15 Some indeed preach Christ even from envy and strife, and some also from goodwill: 16 The former preach Christ from selfish ambition, not sincerely, supposing to add affliction to my chains; 17 but the latter out of love, knowing that I am appointed for the defense of the gospel. (Philippians 1:15–17, NKJV)
When early Christians were persecuted for their faith, they “went everywhere, preaching the word” (Acts 8:1-4). To “preach Christ” means more than telling about the life, death, burial, and resurrection of Jesus. The gospel they preached was “the word of the cross,” all of Christ’s truth, the “whole counsel of God” (1 Cor. 1:18-25; Gal. 1:6-9; Acts 20:27; 2 Tim. 4:2-4). Paul knew some did not preach Christ from pure hearts and genuine faith (Phil. 1:12-18). Still, he rejoiced that Christ was preached even when he suffered from these pretenders (Phil. 1:18). In today’s passage, the apostle gives us motives markers for preaching Christ. Our hearts will be judged as well as the content of our message when we preach Christ. The apostle notes that sound gospel preaching includes: 1) Boldness to speak the word without fear (1:14); 2) Goodwill, not envy and strife (1:15); 3) Sincerely (honestly), without selfish ambition or harm to others (1:16); 4) Out of love for God and His truth, for brethren, and the lost (1:17); 5) In truth, not pretense (1:18). When we teach the gospel, let us maintain godly motives. Otherwise, we are little more than “sounding brass or a clanging cymbal” (1 Cor. 13:1).
3 Then he read from it in the open square that was in front of the Water Gate from morning until midday, before the men and women and those who could understand; and the ears of all the people were attentive to the Book of the Law. So Ezra the scribe stood on a platform of wood which they had made for the purpose… (Nehemiah 8:3–4, NKJV)
They built a wooden platform on which Ezra read the Book of the Law to the people. It had a functional purpose, to gain and keep the people’s attention so they could hear God’s word. God’s word can be preached anywhere, not only from behind a pulpit. It can be preached in a chariot (Acts 8:29-35), in a home (Acts 10:24-25, 33-43), by a river (Acts 16:13-14), in places of worship, a marketplace, and a hillside (Acts 17:17, 22). The list goes on. Wherever the preaching occurs, the listener should be attentive to God’s message, and the preacher must “preach the word” (2 Tim. 4:2). From the pulpit and everywhere else, God’s word must be proclaimed, not people’s opinions (1 Cor. 2:1-5; Rom. 1:15). Gospel preaching uses the word of God to “reprove, rebuke, exhort, with great patience and instruction” (2 Tim. 4:2, NASB95). The pulpit is for gospel preaching, so use it for that purpose. Leave political policies to the politicians and the public square. Leave psychology to the therapist’s couch. Leave philosophy to the halls of academia. When it comes to preaching, “give me the Bible.” It is truth, and the only message with the power to save the soul (Rom. 1:16-17; 1 Cor. 1:18-25).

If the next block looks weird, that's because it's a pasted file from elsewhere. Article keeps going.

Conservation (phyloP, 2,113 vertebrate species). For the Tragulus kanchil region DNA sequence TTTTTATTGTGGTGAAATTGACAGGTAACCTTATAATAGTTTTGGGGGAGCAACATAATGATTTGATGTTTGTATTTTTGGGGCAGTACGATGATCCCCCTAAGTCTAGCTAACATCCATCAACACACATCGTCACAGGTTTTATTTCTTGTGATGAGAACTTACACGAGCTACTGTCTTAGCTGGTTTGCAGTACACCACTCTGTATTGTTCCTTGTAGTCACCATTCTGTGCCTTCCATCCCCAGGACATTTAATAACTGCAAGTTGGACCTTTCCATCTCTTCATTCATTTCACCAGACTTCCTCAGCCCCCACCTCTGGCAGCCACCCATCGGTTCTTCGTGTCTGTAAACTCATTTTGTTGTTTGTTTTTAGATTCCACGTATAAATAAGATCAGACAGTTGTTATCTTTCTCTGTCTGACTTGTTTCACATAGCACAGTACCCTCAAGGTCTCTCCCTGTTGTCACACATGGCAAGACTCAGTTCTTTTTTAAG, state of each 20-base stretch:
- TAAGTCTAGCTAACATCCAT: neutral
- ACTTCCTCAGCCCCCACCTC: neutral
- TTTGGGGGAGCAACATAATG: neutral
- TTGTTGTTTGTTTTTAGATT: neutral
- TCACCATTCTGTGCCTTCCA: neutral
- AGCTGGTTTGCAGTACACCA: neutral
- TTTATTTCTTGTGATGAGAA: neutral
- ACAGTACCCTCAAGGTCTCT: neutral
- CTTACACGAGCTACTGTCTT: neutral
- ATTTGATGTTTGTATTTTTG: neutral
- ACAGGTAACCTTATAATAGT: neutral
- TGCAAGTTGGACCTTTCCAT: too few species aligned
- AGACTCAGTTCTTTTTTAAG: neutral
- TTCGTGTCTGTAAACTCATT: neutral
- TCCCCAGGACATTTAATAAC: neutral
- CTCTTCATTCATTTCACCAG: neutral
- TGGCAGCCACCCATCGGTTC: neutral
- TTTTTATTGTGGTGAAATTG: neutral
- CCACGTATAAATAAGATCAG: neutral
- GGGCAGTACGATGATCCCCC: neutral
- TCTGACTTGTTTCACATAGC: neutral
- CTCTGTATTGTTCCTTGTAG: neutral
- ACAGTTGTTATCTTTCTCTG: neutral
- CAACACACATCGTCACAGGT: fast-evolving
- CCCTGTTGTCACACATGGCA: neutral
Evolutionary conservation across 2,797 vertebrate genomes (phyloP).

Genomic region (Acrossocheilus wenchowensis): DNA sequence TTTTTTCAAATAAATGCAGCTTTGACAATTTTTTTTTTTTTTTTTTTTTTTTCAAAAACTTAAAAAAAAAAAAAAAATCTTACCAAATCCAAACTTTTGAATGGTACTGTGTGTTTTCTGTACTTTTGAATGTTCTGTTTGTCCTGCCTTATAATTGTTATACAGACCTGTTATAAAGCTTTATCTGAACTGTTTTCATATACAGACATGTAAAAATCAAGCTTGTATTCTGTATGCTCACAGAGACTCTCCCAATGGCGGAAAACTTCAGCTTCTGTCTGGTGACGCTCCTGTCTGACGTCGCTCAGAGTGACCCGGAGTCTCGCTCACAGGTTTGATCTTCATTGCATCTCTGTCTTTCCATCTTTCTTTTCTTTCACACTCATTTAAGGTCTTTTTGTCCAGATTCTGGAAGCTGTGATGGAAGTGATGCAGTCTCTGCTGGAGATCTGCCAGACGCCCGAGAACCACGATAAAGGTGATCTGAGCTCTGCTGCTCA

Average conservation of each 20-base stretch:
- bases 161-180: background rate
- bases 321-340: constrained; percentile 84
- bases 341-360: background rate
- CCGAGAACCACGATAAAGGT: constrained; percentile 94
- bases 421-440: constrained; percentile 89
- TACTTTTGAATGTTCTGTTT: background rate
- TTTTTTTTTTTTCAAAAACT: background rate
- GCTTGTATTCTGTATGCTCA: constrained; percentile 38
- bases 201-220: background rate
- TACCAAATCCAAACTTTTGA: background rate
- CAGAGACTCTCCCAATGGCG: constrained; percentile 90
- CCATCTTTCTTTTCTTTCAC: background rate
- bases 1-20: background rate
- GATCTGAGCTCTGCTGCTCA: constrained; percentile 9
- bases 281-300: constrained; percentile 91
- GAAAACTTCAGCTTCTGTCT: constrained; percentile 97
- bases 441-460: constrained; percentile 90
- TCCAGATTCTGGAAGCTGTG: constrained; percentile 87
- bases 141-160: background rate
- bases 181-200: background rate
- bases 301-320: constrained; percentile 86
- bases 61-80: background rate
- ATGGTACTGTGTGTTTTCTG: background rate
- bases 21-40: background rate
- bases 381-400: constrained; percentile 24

36 And Simon and those who were with Him searched for Him. 37 When they found Him, they said to Him, “Everyone is looking for You.” 38 But He said to them, “Let us go into the next towns, that I may preach there also, because for this purpose I have come forth.” 39 And He was preaching in their synagogues throughout all Galilee, and casting out demons. (Mark 1:36–39, NKJV)
Many people still look for Jesus. He said, “seek, and you will find” (Matt. 7:7). If you are not looking for Jesus, you should be (cf. Jno. 1:45). Scripture says God rewards those who diligently seek Him (Heb. 11:6). If you are searching for Him, then the relevant question is, “Where are you looking for Jesus?” Some think they find Jesus through religious tradition (cf. Matt. 15:7-14). Others, through an unexpected, even extraordinary personal experience (cf. 2 Thess. 2:9-12). Some preachers tell people belief, and the sinner’s prayer is the way to find Jesus (cf. Acts 9:9, 11; 22:16). I wonder, how many people say they found Jesus through gospel preaching (1 Cor. 1:21-24)? Yet, Jesus said that is why He came to earth (Mk. 1:38, 14-15). People “found” Jesus (they believed and followed Him) when He preached the gospel of the kingdom. If you want to find Jesus, you can (Matt. 10:28-30). Open the gospel He preached and read it, believe it, and obey it (Rom. 10:17; Lk. 6:46; Acts 10:34-35; 2:36-41). Seek, and you will find.
Therefore those who were scattered went everywhere preaching the word. (Acts 8:4, NKJV)